“I strongly believe this is in the best interests of our student-athletes, our swimming program and Cal Athletics as a whole,” Knowlton said of McKeever’s firing in a press release. “The report details numerous violations of university policies that prohibit race, national origin and disability discrimination.”

The Orange County Register first published what it says is the full independent report here.

“I deny and unequivocally refute all conclusions that I abused or bullied any athlete and deny any suggestion I discriminated against any athlete on the basis of race, disability or sexual orientation,” McKeever said in a statement Tuesday confirming her firing and expressing disappointment in how the investigation was conducted. “While I am disappointed in the way my CAL Career will conclude, I wish to thank and celebrate the many student-athletes and staff that made my time in Berkeley a true blessing and gift.”

McKeever’s lawyer wrote that McKeever “will be filing suit to expose the manner in which gender has affected not only the evaluation of her coaching but harmed and continues to harm both female and male athletes.”

McKeever led Cal women’s swimming and diving for nearly 30 years, winning four NCAA team titles and coaching Olympic champions including Missy FranklinNatalie Coughlin and Dana Vollmer.

In 2004, she became the first woman to be on a U.S. Olympic swim team coaching staff, as an assistant. In 2012, she became the first woman to be head coach of a U.S. Olympic swim team. She was an assistant again for the Tokyo Games.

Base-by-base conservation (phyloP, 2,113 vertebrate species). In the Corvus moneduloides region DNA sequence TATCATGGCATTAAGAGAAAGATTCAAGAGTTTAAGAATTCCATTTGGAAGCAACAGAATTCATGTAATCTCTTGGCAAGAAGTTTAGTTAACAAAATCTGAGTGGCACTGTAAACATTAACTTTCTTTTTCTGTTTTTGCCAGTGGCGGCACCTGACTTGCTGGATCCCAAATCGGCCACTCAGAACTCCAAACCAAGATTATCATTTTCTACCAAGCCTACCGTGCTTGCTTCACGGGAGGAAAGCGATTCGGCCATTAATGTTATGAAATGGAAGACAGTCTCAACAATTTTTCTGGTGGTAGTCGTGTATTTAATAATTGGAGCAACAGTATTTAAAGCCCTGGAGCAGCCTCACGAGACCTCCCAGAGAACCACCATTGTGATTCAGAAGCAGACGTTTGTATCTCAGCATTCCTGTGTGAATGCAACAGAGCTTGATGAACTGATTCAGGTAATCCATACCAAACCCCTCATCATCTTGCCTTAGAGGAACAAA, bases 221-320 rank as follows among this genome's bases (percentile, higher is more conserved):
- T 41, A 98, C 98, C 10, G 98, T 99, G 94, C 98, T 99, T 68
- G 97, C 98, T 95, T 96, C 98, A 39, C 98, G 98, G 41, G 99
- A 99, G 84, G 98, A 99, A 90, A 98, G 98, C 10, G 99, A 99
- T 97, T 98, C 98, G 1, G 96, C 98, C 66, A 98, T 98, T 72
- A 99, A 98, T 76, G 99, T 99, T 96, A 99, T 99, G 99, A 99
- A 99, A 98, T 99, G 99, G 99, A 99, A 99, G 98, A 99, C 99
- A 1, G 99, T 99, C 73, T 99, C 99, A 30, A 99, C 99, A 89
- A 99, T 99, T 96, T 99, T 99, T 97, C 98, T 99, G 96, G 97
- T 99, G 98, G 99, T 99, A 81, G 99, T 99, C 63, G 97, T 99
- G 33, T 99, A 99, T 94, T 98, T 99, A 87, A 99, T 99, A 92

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Diana Taurasi returns to U.S. national basketball team

Diana Taurasi
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Diana Taurasi is set to return to the U.S. national basketball team next week for the first time since the Tokyo Olympics, signaling a possible bid for a record-breaking sixth Olympic appearance in 2024 at age 42.

Taurasi is on the 15-player roster for next week’s training camp in Minnesota announced Tuesday.

Brittney Griner is not on the list but is expected to return to competitive basketball later this year with her WNBA team, the Phoenix Mercury (also Taurasi’s longtime team, though she is currently a free agent), after being detained in Russia for 10 months in 2022.

Taurasi said as far back as the 2016 Rio Games that her Olympic career was likely over, but returned to the national team after Dawn Staley succeeded Geno Auriemma as head coach in 2017.

In Tokyo, Taurasi and longtime backcourt partner Sue Bird became the first basketball players to win five Olympic gold medals. Bird has since retired.

After beating Japan in the final, Taurasi said “see you in Paris,” smiling, as she left an NBC interview. That’s now looking less like a joke and more like a prediction.

Minnesota Lynx coach Cheryl Reeve succeeded Staley as head coach last year. In early fall, she guided the U.S. to arguably the best FIBA World Cup performance ever, despite not having stalwarts Bird, Griner, Tina Charles and Sylvia Fowles.

Taurasi was not in contention for the team after suffering a WNBA season-ending quad injury in the summer. Taurasi, who is 38-0 in Olympic games and started every game at the last four Olympics, wasn’t on a U.S. team for an Olympics or worlds for the first time since 2002.

Next year, Taurasi can become the oldest Olympic basketball player in history and the first to play in six Games, according to Olympedia.org. Spain’s Rudy Fernandez could also play in a sixth Olympics in 2024.